[George H Lewes]
Physiology, Induction, Philosophy, Steamships
Recalling certain meals that were particularly memorable, asks, 'Why is it that no bacon has since had that aroma, and that penetrating flavour? Or was the effect purely subjective? [...] Or was there some subtle physiological preparation of conditions, making the palate unusually sensitive? These be questions. An inconsiderate reader will answer that the whole mystery lies in youth and appetite; and in this answer the reader displays his imperfect induction' (616). Claims that the 'reader is a philosopher, and with that restless curiosity which is always prying behind facts in the hope of detecting the strings of the puppets, wishes to discover the First Principles [...] of this subject', and notes, 'If the reader can see his way to a solution, I can't. I believe it is a first truth'. Inquires, 'Can Science teach us to recover and multiply' the 'higher raptures of Flavour' which occur all too rarely? (618) Also recalls 'the lingering remembrance of that horrible steamer, quivering, shivering, groaning, moaning, and pitching' (617).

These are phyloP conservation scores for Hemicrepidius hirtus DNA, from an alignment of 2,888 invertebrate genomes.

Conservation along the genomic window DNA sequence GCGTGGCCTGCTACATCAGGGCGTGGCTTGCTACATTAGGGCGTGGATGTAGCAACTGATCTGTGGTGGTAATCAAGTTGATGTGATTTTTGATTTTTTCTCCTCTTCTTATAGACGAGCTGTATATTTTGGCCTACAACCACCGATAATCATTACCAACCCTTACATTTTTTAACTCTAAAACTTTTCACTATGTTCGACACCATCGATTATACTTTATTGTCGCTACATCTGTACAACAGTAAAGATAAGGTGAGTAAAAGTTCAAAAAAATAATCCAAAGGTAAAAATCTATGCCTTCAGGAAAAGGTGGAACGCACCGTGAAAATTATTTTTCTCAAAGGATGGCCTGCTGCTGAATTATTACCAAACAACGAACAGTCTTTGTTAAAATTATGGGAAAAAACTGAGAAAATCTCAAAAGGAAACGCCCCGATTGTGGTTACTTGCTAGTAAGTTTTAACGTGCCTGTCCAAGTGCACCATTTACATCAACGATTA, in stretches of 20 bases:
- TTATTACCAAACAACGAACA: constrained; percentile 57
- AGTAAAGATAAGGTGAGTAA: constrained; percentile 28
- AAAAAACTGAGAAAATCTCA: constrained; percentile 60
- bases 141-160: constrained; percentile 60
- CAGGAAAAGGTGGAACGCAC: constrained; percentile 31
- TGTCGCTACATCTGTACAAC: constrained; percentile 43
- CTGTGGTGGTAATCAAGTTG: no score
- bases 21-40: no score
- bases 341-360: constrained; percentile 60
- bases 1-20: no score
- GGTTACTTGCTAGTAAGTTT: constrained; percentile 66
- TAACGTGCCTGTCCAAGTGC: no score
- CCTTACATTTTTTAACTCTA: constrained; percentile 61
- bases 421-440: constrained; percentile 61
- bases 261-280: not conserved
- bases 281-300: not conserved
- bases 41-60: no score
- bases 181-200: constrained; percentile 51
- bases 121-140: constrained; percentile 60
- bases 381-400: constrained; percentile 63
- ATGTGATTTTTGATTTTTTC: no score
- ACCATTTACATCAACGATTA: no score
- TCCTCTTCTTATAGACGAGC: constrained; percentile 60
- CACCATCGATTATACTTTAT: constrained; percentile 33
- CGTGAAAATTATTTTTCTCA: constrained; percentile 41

© Science in the Nineteenth-Century Periodical Project, Universities of Leeds and Sheffield, 2005 - 2020
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